Related Posts

Live: But if we talk about the ethics of the game, then do such entertaining shows fulfil those ethics?

Fakhr-e-Alam: They aren’t sports shows, but entertainment shows where they talk about sports also. We can’t consider them sports shows. If you say Har Lamha Purjosh is a sports show then no it’s an entertainment show. There’s entertainment, politics, cricket, mimicry, comedy, all of that in it. But there is a sports show on ARY News that is solely about sports; you won’t find comedians or politicians on that show.

Live: We have heard people say that during a match, nobody listens to analysis; the focus is on the match only. Such analytical transmissions during matches aren’t considered effective. What do you think?

Fakhr-e-Alam: I personally think people listen to analysis only before or after a match. Nobody listens to analysis during the half-hour break between two innings. People take a break during that time. And during Pakistan’s match, especially if it’s stuck at a crucial moment, then you should forget that anyone will watch anything else. No matter how big a press conference the biggest politician is doing, if it’s an India-Pakistan match, everyone will be glued to the match even if all the biggest politicians are announcing something major.

Live: If you’re given an opportunity to host a political show, will you do it?

Fakhr-e-Alam: The thing is I know a lot of facts about a lot of politicians; I know most of them personally. It won’t suit me if I do such a show because none of them will be able to lie while sitting on my show, and I’ll become really stern. I have seen and listened to a lot of stuff about a lot of these politicians. And I’m talking about all the parties, not just one particular party, so doing a political show with me will be quite dangerous. So I don’t think I can do such a show.

Live: You were also the chairman of Sindh film censor board. What changes do you think were you able to bring about in the film industry?

Fakhr-e-Alam: The censor board is not supposed to bring about changes in films. They have a simple job; there’s a censor board and there’s a law – Sindh Motion Pictures Act 2012 – under which you have to ensure that you’re certifying a film correctly. It’s not a difficult job. While I was there I did my job voluntarily, did not take a salary or benefits from the government. So when I was asked to do it, I said I pay for a ticket to watch films any way, so if I just have to watch and certify them I’ll do it, not a problem.

But during the three years I spent there, I removed red-tapism for local and foreign film importers that they earlier had to face in government offices; I kept bureaucrats in check, automated the system. I made the process of censorship smooth and did away with the lengthy procedure. Right before I resigned I was in the process of making it all online so one didn’t even have to visit government offices.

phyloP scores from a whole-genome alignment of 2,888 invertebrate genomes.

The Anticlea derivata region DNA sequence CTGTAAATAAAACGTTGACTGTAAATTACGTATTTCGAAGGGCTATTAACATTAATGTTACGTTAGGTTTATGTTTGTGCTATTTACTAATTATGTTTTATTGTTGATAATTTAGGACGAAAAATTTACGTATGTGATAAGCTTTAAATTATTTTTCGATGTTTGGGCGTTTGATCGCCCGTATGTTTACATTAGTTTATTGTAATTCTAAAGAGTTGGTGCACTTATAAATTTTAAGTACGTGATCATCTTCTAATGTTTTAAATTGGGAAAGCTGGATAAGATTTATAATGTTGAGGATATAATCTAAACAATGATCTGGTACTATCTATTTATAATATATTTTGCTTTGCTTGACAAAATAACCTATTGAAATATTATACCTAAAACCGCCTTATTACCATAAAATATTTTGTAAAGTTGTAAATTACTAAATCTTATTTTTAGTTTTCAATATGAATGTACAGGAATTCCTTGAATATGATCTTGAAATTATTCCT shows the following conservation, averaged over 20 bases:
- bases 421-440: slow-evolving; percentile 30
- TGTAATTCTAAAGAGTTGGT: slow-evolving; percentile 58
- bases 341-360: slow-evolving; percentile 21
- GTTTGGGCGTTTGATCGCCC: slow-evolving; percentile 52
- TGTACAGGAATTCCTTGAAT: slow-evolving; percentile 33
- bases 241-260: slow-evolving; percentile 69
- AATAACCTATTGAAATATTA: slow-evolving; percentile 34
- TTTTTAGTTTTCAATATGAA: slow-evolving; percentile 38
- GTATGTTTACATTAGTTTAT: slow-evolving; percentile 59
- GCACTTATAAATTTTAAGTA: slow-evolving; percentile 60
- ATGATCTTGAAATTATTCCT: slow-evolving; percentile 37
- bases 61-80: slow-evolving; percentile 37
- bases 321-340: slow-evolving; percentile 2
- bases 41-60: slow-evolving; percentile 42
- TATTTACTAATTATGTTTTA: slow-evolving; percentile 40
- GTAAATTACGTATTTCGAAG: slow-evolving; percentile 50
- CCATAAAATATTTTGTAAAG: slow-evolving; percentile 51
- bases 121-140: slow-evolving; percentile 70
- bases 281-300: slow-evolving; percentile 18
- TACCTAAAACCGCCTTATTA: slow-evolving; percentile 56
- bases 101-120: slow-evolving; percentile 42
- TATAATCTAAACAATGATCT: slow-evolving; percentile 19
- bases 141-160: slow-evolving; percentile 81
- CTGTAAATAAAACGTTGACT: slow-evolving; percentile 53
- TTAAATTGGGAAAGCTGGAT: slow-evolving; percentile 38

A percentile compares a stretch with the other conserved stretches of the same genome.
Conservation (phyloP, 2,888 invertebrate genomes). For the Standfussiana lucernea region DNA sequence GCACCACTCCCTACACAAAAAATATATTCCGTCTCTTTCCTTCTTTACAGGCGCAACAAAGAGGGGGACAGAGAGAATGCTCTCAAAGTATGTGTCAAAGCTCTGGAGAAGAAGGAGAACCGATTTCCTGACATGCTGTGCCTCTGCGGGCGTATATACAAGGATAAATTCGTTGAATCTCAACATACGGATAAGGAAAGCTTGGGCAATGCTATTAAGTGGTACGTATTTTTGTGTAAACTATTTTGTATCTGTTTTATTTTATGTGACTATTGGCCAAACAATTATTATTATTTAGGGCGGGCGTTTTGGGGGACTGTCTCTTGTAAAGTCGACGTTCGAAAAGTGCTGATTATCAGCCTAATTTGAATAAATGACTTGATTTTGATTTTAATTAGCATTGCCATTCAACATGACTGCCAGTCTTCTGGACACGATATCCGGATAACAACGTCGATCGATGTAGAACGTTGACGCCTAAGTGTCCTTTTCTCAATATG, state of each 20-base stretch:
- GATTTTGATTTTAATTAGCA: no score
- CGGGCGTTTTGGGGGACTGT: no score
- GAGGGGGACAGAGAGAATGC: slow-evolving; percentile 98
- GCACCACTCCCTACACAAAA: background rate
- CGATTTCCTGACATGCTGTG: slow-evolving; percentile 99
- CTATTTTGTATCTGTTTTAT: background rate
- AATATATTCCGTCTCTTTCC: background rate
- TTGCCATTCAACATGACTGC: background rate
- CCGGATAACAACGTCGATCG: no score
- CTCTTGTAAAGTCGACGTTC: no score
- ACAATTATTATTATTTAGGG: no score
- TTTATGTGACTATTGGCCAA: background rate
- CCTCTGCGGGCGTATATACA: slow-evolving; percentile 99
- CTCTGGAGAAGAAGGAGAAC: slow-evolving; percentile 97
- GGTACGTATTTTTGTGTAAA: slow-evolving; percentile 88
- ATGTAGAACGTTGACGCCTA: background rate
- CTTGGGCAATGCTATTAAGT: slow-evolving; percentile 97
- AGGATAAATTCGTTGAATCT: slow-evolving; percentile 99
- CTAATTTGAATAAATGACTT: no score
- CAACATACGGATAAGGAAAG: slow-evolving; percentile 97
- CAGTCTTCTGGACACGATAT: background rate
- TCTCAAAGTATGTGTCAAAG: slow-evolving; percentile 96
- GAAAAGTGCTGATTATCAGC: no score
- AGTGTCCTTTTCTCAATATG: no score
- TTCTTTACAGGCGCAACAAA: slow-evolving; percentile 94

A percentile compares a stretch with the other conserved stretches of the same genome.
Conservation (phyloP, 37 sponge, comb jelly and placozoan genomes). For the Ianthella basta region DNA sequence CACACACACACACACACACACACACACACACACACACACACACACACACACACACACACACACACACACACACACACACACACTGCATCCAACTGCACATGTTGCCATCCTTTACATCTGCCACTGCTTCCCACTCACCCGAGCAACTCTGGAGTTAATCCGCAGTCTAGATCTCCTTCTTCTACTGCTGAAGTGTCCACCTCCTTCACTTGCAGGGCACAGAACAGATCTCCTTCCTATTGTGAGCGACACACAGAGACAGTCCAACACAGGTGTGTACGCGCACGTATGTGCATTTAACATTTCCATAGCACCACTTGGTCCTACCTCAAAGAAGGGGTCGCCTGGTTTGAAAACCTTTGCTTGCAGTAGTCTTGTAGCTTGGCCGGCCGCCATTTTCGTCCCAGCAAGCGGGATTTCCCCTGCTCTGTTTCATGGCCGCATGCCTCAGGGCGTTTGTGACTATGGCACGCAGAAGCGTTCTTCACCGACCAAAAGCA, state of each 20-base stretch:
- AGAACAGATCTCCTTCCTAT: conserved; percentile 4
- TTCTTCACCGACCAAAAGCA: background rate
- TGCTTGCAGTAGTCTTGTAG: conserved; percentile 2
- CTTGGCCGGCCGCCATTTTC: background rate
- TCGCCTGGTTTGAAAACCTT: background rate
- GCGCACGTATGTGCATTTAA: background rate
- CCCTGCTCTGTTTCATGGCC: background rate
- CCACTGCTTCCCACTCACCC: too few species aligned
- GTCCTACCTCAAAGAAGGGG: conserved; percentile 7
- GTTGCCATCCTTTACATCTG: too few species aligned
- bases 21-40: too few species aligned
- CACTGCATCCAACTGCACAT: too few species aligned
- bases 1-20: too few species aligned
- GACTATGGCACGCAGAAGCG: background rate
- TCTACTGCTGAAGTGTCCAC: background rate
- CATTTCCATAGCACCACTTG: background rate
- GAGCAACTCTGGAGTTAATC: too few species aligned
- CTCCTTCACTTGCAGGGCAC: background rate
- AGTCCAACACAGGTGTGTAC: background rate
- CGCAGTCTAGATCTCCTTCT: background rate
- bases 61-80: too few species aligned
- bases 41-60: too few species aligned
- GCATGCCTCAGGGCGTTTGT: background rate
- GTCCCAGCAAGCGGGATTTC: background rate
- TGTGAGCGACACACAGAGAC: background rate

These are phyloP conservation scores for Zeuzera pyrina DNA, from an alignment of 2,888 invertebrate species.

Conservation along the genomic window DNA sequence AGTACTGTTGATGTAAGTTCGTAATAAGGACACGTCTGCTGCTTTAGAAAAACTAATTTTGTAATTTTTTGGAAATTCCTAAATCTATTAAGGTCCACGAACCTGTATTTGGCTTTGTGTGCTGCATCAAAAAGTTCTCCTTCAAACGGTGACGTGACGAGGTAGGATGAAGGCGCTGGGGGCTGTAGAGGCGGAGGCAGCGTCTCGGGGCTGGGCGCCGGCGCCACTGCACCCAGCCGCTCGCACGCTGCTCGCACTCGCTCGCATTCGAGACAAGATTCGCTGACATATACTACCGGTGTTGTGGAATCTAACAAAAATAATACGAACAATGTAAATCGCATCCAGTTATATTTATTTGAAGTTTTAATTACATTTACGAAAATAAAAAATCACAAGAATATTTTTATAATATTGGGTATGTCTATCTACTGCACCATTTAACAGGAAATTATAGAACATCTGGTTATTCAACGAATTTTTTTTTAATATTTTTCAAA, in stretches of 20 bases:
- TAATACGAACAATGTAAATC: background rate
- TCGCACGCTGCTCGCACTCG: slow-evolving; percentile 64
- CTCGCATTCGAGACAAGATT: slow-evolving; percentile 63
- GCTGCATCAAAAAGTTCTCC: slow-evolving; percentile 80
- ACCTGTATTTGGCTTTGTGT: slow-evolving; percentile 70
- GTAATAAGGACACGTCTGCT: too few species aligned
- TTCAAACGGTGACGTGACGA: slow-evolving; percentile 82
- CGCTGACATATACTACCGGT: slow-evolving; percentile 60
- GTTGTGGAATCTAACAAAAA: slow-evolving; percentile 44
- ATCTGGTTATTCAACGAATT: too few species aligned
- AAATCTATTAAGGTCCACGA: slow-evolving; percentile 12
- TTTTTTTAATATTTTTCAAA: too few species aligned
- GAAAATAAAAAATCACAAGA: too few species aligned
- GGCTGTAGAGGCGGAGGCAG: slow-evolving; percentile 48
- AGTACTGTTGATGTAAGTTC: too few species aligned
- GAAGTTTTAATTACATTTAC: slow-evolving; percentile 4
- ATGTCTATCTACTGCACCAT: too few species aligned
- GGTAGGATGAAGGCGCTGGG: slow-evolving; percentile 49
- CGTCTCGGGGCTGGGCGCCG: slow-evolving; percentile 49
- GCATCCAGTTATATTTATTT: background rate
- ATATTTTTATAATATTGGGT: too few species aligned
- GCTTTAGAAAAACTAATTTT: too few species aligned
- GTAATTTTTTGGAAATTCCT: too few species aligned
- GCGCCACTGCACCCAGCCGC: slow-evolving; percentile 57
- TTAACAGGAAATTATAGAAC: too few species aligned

Live: What was the reason for your resignation?

Fakhr-e-Alam: I resigned after the murder of Amjad Sabri in protest against the ineptitude and incapability of the government. I thought I couldn’t work for a government that was not serious, especially about protecting its own people.

Live: You went on a solo world tour, which was named ‘Mission Parwaz’. How was that experience and how did it come to your mind?

Fakhr-e-Alam: I wanted to become a pilot when I was a child. When I received a licence in 2015 I thought I should do something with it. When I researched I found out that there were only 170 people who have undertaken solo flights around the world. This is called circumnavigation. I found out that no Pakistani had done that yet and there was only one Muslim who did it in 1984, he was the Qatari crown prince at that time. So I thought I should give this a shot. So in order to make myself and Pakistan a part of history in the field of aviation, I went ahead. So now, every Pakistani and I can say that the first Pakistani to have flown and toured the world in a single-engine aircraft is Fakhr-e-Alam. This is something that has become part of history now.

Live: This has actually made you Fakhr-e-Alam. Though you have contributed to various fields, but this is an interesting aspect of your life. Any message for Live Pakistan magazine?

Fakhr-e-Alam: I’d just like to say that whatever Live magazine is doing is also a very important angle that you highlight various aspects of the media. And it’s very important for the print industry to be there besides the electronic media. It plays a very important role because what you see on TV at one point may not be there in the next news cycle. So whatever is written in print remains part of history and you can always refer to it later. So, Live magazine is playing an important role in connecting various media and can be used for the betterment of the media industry. So, best of luck to all of you.

You might also like